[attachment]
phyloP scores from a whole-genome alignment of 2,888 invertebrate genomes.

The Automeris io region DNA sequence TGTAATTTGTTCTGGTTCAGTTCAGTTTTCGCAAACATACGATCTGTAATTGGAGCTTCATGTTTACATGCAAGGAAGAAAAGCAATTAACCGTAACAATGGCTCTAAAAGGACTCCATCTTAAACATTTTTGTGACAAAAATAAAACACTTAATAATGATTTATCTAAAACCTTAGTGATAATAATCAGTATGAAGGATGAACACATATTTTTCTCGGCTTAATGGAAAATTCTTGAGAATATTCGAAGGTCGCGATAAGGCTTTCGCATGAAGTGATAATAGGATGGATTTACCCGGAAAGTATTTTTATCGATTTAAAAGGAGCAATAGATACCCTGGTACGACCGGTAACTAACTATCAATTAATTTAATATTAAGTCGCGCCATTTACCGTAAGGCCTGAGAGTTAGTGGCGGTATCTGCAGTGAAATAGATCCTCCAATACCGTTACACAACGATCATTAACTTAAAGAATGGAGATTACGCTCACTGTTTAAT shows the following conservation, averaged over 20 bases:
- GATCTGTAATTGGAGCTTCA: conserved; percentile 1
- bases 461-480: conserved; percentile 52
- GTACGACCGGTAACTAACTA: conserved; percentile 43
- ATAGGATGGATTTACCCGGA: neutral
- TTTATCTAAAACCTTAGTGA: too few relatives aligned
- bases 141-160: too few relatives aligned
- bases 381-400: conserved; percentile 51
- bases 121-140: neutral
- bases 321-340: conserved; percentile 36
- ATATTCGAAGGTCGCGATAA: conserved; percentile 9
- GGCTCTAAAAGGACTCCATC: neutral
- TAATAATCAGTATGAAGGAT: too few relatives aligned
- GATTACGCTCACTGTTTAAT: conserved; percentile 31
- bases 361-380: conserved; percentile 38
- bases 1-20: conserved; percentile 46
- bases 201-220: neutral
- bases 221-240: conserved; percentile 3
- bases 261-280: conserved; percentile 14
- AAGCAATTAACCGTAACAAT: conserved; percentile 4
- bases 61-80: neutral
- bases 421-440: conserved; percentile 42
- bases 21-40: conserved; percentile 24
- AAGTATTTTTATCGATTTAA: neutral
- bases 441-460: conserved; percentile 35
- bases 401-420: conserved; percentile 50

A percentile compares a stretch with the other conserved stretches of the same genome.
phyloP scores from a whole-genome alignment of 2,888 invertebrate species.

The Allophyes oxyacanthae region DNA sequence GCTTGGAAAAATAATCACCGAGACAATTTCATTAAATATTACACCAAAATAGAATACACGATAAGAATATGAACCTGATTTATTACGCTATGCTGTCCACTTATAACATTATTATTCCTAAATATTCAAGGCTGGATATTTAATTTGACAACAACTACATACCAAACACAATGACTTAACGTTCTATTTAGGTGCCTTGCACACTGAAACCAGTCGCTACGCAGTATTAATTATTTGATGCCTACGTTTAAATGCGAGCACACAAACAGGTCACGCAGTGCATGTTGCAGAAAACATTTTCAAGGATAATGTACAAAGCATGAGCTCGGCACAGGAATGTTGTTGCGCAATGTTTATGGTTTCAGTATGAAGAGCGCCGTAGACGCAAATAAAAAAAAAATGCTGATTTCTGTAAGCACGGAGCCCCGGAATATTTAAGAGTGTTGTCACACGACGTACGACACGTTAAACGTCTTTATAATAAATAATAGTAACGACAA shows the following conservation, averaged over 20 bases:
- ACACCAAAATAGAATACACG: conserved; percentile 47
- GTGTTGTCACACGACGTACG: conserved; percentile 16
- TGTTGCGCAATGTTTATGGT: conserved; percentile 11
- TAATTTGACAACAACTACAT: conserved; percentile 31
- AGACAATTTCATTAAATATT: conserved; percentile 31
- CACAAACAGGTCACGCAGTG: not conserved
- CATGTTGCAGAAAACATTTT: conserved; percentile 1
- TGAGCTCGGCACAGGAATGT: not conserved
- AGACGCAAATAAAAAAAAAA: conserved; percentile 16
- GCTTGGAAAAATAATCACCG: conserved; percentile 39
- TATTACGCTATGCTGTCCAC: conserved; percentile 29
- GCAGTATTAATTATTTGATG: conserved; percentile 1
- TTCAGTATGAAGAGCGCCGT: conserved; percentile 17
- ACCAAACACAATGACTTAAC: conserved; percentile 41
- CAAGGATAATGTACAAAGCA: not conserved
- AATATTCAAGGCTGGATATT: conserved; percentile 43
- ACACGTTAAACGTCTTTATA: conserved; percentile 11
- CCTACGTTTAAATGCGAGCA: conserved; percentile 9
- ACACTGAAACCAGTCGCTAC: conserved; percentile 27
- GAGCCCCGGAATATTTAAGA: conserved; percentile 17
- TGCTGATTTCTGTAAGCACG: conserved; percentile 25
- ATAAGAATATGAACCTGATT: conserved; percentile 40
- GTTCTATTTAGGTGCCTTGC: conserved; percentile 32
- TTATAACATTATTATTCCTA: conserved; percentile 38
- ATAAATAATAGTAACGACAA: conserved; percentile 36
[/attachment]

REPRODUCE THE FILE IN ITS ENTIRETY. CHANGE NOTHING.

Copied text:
phyloP scores from a whole-genome alignment of 2,888 invertebrate genomes.

The Automeris io region DNA sequence TGTAATTTGTTCTGGTTCAGTTCAGTTTTCGCAAACATACGATCTGTAATTGGAGCTTCATGTTTACATGCAAGGAAGAAAAGCAATTAACCGTAACAATGGCTCTAAAAGGACTCCATCTTAAACATTTTTGTGACAAAAATAAAACACTTAATAATGATTTATCTAAAACCTTAGTGATAATAATCAGTATGAAGGATGAACACATATTTTTCTCGGCTTAATGGAAAATTCTTGAGAATATTCGAAGGTCGCGATAAGGCTTTCGCATGAAGTGATAATAGGATGGATTTACCCGGAAAGTATTTTTATCGATTTAAAAGGAGCAATAGATACCCTGGTACGACCGGTAACTAACTATCAATTAATTTAATATTAAGTCGCGCCATTTACCGTAAGGCCTGAGAGTTAGTGGCGGTATCTGCAGTGAAATAGATCCTCCAATACCGTTACACAACGATCATTAACTTAAAGAATGGAGATTACGCTCACTGTTTAAT shows the following conservation, averaged over 20 bases:
- GATCTGTAATTGGAGCTTCA: conserved; percentile 1
- bases 461-480: conserved; percentile 52
- GTACGACCGGTAACTAACTA: conserved; percentile 43
- ATAGGATGGATTTACCCGGA: neutral
- TTTATCTAAAACCTTAGTGA: too few relatives aligned
- bases 141-160: too few relatives aligned
- bases 381-400: conserved; percentile 51
- bases 121-140: neutral
- bases 321-340: conserved; percentile 36
- ATATTCGAAGGTCGCGATAA: conserved; percentile 9
- GGCTCTAAAAGGACTCCATC: neutral
- TAATAATCAGTATGAAGGAT: too few relatives aligned
- GATTACGCTCACTGTTTAAT: conserved; percentile 31
- bases 361-380: conserved; percentile 38
- bases 1-20: conserved; percentile 46
- bases 201-220: neutral
- bases 221-240: conserved; percentile 3
- bases 261-280: conserved; percentile 14
- AAGCAATTAACCGTAACAAT: conserved; percentile 4
- bases 61-80: neutral
- bases 421-440: conserved; percentile 42
- bases 21-40: conserved; percentile 24
- AAGTATTTTTATCGATTTAA: neutral
- bases 441-460: conserved; percentile 35
- bases 401-420: conserved; percentile 50

A percentile compares a stretch with the other conserved stretches of the same genome.
phyloP scores from a whole-genome alignment of 2,888 invertebrate species.

The Allophyes oxyacanthae region DNA sequence GCTTGGAAAAATAATCACCGAGACAATTTCATTAAATATTACACCAAAATAGAATACACGATAAGAATATGAACCTGATTTATTACGCTATGCTGTCCACTTATAACATTATTATTCCTAAATATTCAAGGCTGGATATTTAATTTGACAACAACTACATACCAAACACAATGACTTAACGTTCTATTTAGGTGCCTTGCACACTGAAACCAGTCGCTACGCAGTATTAATTATTTGATGCCTACGTTTAAATGCGAGCACACAAACAGGTCACGCAGTGCATGTTGCAGAAAACATTTTCAAGGATAATGTACAAAGCATGAGCTCGGCACAGGAATGTTGTTGCGCAATGTTTATGGTTTCAGTATGAAGAGCGCCGTAGACGCAAATAAAAAAAAAATGCTGATTTCTGTAAGCACGGAGCCCCGGAATATTTAAGAGTGTTGTCACACGACGTACGACACGTTAAACGTCTTTATAATAAATAATAGTAACGACAA shows the following conservation, averaged over 20 bases:
- ACACCAAAATAGAATACACG: conserved; percentile 47
- GTGTTGTCACACGACGTACG: conserved; percentile 16
- TGTTGCGCAATGTTTATGGT: conserved; percentile 11
- TAATTTGACAACAACTACAT: conserved; percentile 31
- AGACAATTTCATTAAATATT: conserved; percentile 31
- CACAAACAGGTCACGCAGTG: not conserved
- CATGTTGCAGAAAACATTTT: conserved; percentile 1
- TGAGCTCGGCACAGGAATGT: not conserved
- AGACGCAAATAAAAAAAAAA: conserved; percentile 16
- GCTTGGAAAAATAATCACCG: conserved; percentile 39
- TATTACGCTATGCTGTCCAC: conserved; percentile 29
- GCAGTATTAATTATTTGATG: conserved; percentile 1
- TTCAGTATGAAGAGCGCCGT: conserved; percentile 17
- ACCAAACACAATGACTTAAC: conserved; percentile 41
- CAAGGATAATGTACAAAGCA: not conserved
- AATATTCAAGGCTGGATATT: conserved; percentile 43
- ACACGTTAAACGTCTTTATA: conserved; percentile 11
- CCTACGTTTAAATGCGAGCA: conserved; percentile 9
- ACACTGAAACCAGTCGCTAC: conserved; percentile 27
- GAGCCCCGGAATATTTAAGA: conserved; percentile 17
- TGCTGATTTCTGTAAGCACG: conserved; percentile 25
- ATAAGAATATGAACCTGATT: conserved; percentile 40
- GTTCTATTTAGGTGCCTTGC: conserved; percentile 32
- TTATAACATTATTATTCCTA: conserved; percentile 38
- ATAAATAATAGTAACGACAA: conserved; percentile 36